Individual leader recruitment remains dependent upon a plethora of instruments, invariably utilizing personality and personal profiles, for the assessment of attributes/traits to identify decision-making, coping skills, stress-tolerance, communicative skills and numerous qualities that may contribute to effective executive performance within those concerns [16]. Originally, the Job Match Talent (JMT) recruitment test instrument was developed by Olsen [17], in collaboration with recruitment consultants, to provide a suitably designed and adapted tool for selecting competent and experienced individuals for the particular positions sought by corporate and governmental agencies for the purposes of assuming a variety of leadership appointments. To this end, the Job Match Talent test estimates individuals’ attributes that are associated with occupational leadership roles in relation to type of enterprise, level of leadership and the age-at-recruitment of applicants. In a large exploratory report, consisting of a data-base derived from over 6700 recruitment participants seeking leadership positions, the psychometric measurement of personality-related attributes of individuals who had applied for executive positions displayed marked and consistent relationships between the participants’ age-group and their self-reported personal profiles [17]. It was shown that at the higher age levels the candidates for executive leadership positions expressed a lesser interest and focus upon the specific aspects of the tasks associated with ‘job-performance’ and lesser orientation towards their own personal ambitions and goals; they expressed rather greater concern for the development of their staff and teams and shaping relationships within the teams within which they functioned.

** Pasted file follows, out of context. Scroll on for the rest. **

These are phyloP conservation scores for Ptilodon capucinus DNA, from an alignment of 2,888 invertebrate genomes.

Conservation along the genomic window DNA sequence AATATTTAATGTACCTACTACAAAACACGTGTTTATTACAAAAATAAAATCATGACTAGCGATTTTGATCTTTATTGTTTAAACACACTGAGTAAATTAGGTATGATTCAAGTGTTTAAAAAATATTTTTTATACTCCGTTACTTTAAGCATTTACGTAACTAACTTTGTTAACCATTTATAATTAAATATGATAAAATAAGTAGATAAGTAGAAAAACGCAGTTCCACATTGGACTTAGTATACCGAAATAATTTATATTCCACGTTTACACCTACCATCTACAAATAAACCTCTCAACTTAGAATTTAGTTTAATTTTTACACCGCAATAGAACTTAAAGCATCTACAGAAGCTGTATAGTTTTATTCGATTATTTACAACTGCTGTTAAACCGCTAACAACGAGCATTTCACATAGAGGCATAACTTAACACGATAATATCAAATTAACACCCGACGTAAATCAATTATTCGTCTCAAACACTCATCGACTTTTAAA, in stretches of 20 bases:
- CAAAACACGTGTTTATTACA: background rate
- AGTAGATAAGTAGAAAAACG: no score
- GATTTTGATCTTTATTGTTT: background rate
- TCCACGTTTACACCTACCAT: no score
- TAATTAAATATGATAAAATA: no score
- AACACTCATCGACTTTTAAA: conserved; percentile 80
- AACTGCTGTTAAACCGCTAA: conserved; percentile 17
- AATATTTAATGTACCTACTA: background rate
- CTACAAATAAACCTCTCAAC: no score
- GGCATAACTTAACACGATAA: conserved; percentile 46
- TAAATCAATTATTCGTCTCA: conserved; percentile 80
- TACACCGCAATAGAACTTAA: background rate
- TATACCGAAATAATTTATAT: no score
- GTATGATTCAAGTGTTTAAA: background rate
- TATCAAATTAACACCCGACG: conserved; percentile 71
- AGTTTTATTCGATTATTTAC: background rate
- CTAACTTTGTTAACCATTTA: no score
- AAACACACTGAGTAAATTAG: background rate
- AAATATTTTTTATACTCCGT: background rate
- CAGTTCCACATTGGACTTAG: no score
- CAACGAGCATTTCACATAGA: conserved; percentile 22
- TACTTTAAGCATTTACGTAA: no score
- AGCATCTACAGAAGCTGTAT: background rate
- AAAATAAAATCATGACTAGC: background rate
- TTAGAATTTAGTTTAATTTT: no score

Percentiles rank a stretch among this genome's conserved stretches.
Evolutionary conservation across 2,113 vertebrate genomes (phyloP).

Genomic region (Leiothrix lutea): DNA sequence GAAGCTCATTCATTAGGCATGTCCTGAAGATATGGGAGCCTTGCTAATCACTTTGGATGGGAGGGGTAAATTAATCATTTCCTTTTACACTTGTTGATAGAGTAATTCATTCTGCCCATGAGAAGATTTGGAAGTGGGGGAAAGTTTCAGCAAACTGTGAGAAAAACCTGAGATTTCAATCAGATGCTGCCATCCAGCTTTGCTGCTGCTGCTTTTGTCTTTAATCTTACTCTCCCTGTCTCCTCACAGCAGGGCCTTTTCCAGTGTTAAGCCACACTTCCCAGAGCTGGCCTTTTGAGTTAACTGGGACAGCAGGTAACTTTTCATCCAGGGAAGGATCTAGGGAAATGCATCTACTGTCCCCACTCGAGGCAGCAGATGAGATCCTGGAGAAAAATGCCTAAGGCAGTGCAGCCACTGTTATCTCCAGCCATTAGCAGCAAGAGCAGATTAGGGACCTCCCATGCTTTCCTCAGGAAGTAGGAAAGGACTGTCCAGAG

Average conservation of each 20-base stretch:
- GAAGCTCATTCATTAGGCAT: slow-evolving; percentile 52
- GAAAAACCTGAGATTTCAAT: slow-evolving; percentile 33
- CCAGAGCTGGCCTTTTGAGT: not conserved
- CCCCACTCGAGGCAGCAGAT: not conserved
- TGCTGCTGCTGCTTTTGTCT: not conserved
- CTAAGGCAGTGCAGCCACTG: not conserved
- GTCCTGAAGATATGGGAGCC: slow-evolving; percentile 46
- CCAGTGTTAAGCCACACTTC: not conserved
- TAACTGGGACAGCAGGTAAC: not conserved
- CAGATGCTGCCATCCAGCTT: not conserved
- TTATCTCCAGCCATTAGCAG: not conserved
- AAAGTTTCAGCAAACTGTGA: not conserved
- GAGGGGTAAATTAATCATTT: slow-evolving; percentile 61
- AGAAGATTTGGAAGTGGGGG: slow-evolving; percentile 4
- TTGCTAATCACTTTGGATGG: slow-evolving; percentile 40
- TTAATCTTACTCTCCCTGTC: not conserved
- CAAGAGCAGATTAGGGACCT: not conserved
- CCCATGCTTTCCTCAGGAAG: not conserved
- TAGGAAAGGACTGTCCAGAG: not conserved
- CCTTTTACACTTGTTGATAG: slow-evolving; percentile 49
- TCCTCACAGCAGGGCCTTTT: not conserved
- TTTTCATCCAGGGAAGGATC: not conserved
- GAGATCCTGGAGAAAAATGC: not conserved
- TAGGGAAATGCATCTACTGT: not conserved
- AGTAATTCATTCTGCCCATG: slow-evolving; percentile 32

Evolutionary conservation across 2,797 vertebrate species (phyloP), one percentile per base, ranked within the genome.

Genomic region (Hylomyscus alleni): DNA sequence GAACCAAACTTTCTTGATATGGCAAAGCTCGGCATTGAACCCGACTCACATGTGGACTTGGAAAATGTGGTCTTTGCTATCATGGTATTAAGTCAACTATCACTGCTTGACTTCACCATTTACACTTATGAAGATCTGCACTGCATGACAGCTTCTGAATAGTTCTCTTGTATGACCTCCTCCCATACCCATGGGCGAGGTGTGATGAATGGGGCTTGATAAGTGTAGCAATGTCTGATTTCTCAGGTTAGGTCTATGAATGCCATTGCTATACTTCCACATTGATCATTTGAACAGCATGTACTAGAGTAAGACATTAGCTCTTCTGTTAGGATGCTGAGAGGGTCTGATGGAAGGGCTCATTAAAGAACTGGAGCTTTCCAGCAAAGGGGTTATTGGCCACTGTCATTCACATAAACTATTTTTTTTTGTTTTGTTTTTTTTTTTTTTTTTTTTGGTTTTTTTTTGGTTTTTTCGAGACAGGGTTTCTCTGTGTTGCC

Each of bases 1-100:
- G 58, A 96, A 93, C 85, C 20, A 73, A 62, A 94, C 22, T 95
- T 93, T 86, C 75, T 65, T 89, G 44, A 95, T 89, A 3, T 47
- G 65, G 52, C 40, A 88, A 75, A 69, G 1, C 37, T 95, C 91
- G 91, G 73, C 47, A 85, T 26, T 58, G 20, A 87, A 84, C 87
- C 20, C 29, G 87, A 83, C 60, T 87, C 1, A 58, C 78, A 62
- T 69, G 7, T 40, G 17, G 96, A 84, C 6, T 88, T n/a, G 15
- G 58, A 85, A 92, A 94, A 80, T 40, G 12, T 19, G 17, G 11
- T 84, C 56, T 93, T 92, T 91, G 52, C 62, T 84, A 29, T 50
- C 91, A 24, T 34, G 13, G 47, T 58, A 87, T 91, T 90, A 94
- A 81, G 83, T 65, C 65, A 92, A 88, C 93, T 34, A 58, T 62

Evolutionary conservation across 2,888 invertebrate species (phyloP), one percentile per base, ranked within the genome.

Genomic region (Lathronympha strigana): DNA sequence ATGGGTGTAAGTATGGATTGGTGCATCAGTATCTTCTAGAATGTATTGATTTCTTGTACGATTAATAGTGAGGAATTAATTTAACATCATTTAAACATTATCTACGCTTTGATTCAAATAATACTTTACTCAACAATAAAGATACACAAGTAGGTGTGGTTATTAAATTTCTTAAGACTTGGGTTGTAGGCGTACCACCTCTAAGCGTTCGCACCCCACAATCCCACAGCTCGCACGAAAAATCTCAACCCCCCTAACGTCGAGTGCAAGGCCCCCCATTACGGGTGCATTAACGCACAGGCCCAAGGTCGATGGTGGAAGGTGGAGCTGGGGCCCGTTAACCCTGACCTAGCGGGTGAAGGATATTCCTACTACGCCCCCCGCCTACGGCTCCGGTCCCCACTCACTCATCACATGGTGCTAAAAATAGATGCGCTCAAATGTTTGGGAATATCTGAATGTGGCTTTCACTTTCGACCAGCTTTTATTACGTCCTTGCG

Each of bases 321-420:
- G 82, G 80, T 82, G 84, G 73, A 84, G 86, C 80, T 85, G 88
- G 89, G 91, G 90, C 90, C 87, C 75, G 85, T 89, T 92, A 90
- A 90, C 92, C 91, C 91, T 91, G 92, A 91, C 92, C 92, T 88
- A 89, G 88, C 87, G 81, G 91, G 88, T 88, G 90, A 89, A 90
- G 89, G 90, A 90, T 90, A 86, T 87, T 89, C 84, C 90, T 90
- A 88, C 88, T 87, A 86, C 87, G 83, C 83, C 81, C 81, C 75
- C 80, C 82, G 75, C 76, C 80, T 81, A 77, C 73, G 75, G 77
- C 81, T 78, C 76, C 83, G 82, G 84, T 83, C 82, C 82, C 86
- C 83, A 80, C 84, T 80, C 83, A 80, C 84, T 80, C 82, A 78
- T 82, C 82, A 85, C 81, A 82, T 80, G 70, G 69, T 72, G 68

Gender, levels of education and degree of experience (years) failed to influence significantly those strengths presented in leadership profiles whereas leaders were more likely to express “achiever-strength” than non-leaders. Consequently, it comes as no surprise that it is both organizational and personal factors that emerge as gender-related challenges against women attempting to procure leader status [9]. As indicated previously [18], organizational obstacles have been shown to occur through gender-stereotyping and preexisting “good-old-boys” networks whereas personal influences included a paucity of leadership aspirations (see above), often arising from an insufficiency of role models, family and parenthood and a surfeit of workplace mentors. A ‘transformational leadership’ with greater interpersonal-orientation was more likely to be endorsed be female applicants to executive posts [19-21]. Thus, in an industrial setting, female-dominated industries exhibited greater interpersonal-orientation than the male-dominated industries, with the former reporting more pressure from their positions [22]. The influence of gender upon leadership styles, as well as stress and mental health, seems essential to understanding leadership efficacy not least with regard to workplace resilience [23]. In this regard, the question arises as to whether or not leadership development initiatives promote leadership strengths for both genders or whether leadership strengths vary with position/culture in the context of: (i) equal access to resources and opportunities, (ii) minimizing unconscious gender bias, (iii) enhancing work-life balance, and (iv) promoting leadership engagement [24]. In view of the paucity of women in senior veterinary positions, Castro and Armitage-Chan [25] examined the influences of gender, self-esteem and year-of-study upon these tendencies. They observed that career aspiration and leadership ambition were modulated by gender with greater numbers of males students than female students presenting career aspirations which were influenced positively by selfesteem, self-confidence and experience of previous leadership in clubs/ societies all of which more apparent in the male students.